The Ethical Use of AI in Early Childhood Education
Skip to content
Bilingual Teaching Practices The Ethical Use of AI in Early Childhood Education: A Must-Read for Educators

The Ethical Use of AI in Early Childhood Education: A Must-Read for Educators

Is using Artificial Intelligence as part of my work “cheating”?

As Artificial Intelligence (AI) becomes more present in our daily lives and education, it’s essential to consider the ethical issues that arise, especially when it comes to children. Ensuring AI is used responsibly and ethically in and out of the classroom is crucial for maintaining a child-centered educational approach. Management, families, and teachers all need to be part of this conversation as the adoption of this technology accelerates.

This post will discuss best practices for the ethical use of AI in early childhood education.

Data Privacy and Security

Protecting student data is paramount when incorporating AI into education. Schools and teachers must choose AI tools that comply with data protection regulations. Additionally, vigilance is key because many tools request access to drives or photos, and we may unwittingly compromise information.

Consider the classic example of free photo editing programs for children’s pictures. When you agreed to the terms of service, you might have unknowingly given up the rights to use those images. How could these photos be used? Could they be used to train an AI to generate images? Imagine someone searching for “create a photo of a child surfing on a shark” and suddenly, your student’s face appears! In the event of a data breach, schools should have a clear plan to communicate and mitigate any risks.


The entire school community needs to know and understand how Artificial Intelligence is being used.

Imagine being told at the end of the year: “We recorded some classes and analyzed them with AI, and it said you’re not a good teacher.” Just like you wouldn’t want your performance evaluated without your consent, families and children have the right to know how AI is being used in their school.

Therefore, when implementing a new tool involving data or analysis of children or families, it’s essential to obtain informed consent and explain the tool’s benefits and risks. Transparency about AI’s role in education is vital. Communication must be honest and open.

AI in early childhood

The Teacher’s Role

You are irreplaceable, and always will be! Just as mimeographs were replaced with printers, AI resources can optimize our work. However, your attentive gaze, nurturing spirit, and ability to identify each child’s needs will never be automated.

Many tasks can be simplified or improved with AI. Being able to utilize these resources fully allows you to be more present for what truly matters: the children. Furthermore, you can ask it to review texts, break down tasks into simpler steps, or adapt proposals to different learning stages. But remember, you remain the author of everything you offer the children and their families! AI cannot replace your judgment and decision-making skills.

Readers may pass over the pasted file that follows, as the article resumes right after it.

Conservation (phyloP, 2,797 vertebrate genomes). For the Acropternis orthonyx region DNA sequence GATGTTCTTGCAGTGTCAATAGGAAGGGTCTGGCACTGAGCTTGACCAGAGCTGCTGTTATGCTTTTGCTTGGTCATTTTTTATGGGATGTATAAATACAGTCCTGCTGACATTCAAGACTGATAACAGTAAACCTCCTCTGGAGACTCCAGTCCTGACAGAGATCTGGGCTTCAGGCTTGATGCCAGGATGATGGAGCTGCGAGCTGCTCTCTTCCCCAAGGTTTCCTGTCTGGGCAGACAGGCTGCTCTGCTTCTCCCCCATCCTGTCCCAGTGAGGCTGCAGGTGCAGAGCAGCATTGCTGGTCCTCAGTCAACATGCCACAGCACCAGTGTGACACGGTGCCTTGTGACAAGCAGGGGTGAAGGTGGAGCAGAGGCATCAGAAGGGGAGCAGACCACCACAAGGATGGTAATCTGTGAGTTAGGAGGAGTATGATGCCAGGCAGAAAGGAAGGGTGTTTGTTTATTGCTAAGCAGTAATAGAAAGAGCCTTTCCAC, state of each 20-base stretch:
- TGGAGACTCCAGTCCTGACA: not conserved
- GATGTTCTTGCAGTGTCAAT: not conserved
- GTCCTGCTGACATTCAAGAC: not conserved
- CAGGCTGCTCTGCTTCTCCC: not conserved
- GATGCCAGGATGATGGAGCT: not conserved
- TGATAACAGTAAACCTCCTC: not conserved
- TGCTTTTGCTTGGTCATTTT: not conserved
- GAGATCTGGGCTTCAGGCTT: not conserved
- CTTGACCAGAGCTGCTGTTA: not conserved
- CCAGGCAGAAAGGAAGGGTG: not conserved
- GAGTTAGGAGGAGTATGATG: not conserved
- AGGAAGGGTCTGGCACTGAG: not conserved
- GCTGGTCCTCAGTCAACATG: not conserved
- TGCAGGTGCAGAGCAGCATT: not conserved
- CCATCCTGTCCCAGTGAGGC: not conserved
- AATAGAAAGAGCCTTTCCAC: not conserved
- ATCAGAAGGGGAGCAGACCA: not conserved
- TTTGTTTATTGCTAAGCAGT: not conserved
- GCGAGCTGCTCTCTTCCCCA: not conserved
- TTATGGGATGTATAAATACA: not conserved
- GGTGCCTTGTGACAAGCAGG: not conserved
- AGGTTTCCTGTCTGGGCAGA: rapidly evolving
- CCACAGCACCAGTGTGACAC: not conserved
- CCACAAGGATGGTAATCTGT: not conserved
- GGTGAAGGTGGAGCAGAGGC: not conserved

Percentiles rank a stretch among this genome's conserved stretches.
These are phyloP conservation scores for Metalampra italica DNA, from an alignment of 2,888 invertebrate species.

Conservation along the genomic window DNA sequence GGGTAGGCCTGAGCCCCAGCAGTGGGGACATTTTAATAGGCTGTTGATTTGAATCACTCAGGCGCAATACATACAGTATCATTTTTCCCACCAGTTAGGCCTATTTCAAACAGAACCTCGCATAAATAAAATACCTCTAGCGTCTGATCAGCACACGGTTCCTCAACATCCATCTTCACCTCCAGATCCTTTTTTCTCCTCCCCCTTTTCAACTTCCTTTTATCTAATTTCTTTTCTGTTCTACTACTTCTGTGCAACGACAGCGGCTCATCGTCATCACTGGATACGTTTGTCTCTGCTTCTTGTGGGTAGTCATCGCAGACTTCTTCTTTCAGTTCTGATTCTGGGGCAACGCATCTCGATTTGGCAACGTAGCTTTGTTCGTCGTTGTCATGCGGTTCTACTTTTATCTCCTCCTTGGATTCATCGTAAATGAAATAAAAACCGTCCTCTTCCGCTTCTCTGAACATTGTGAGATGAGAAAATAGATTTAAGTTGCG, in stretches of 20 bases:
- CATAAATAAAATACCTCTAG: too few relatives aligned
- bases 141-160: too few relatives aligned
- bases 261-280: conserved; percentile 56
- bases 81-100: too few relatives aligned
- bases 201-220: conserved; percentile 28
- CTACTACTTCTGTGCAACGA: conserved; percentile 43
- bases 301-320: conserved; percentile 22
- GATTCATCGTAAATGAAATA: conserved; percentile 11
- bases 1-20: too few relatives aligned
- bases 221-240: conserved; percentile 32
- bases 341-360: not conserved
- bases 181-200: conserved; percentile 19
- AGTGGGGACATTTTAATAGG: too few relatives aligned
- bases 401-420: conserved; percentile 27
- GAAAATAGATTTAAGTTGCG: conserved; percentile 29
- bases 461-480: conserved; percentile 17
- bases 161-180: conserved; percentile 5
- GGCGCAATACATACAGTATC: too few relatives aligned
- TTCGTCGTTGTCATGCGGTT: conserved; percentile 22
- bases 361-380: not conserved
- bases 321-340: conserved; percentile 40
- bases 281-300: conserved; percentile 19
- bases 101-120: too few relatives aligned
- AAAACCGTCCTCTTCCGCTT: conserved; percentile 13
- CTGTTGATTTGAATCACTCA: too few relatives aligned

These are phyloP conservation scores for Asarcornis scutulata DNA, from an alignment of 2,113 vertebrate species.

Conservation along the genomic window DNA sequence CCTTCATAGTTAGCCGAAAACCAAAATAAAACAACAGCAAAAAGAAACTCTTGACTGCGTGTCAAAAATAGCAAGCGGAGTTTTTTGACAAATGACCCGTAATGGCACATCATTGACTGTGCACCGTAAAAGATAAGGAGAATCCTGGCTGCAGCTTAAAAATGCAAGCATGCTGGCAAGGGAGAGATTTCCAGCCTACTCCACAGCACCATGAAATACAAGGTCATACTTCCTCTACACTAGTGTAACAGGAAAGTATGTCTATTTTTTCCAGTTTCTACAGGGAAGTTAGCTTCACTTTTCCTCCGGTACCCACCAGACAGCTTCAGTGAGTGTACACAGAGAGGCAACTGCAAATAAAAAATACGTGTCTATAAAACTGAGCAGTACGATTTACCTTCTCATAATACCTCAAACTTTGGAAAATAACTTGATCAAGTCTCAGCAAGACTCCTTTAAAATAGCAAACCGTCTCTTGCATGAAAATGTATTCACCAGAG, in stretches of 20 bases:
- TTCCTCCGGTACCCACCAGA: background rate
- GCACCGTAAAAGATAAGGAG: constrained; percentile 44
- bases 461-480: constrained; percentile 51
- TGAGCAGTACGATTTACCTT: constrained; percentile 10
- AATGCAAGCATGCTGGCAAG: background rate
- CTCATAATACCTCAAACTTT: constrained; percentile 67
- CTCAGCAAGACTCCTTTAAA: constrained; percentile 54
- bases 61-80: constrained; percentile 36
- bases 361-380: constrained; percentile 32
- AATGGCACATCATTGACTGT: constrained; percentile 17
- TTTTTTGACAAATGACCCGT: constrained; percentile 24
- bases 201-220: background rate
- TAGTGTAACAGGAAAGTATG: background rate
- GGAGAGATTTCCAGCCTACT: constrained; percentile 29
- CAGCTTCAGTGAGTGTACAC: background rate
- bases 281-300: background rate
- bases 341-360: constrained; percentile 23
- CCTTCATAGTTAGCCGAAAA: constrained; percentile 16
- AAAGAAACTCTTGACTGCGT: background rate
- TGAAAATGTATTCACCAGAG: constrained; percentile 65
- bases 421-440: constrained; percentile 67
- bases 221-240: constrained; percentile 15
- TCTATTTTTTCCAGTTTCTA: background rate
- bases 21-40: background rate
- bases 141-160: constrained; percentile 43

Digital Literacy

A new demand for teachers working with young children is guiding them in navigating these technologies. The image of the owl you see here was created by AI and is part of a site that calls it a “rainbow owl.” As you might guess, this animal doesn’t exist. But how can you tell?

In a world overflowing with information, it’s crucial for everyone—starting with you—to be able to select truthful information and think critically about what they encounter. An ethical approach to AI involves not only your ability to navigate these technologies but also your preparedness to raise this discussion in a way that’s appropriate for the children’s developmental stage.

Best Practices for Ethical Use of AI:
  • Check for bias and accuracy: AI can sometimes produce biased or incorrect content. You are still responsible for the quality of knowledge in the classroom.
  • Always verify AI-generated materials before sharing them with students: Nothing enters the classroom without passing through your filter!
  • Use AI as a resource: View AI as a tool to enhance, not replace, your role. Ensure that human interaction and your experience remain central to the teaching and mediation process.
  • AI is a draft: Any writing or idea generated by AI needs your touch, knowledge, and experience.
  • Identify potential bias in student data: Be mindful of how AI might perpetuate bias based on student data used for personalized learning. For example, an AI might recommend more challenging tasks for boys than girls based on historical data.

If you’ve read this far, know that Early Beginnings advocates for the use of child-centered AI in the classroom. Want to know more about this? Join the course “Empowering Teachers: Integrating AI in a Child-First Culture.” The course is recorded in English and subtitled in Spanish & Portuguese, with international certification.

Remember, AI is a powerful tool, but it should always be used ethically and with the child’s best interests at heart.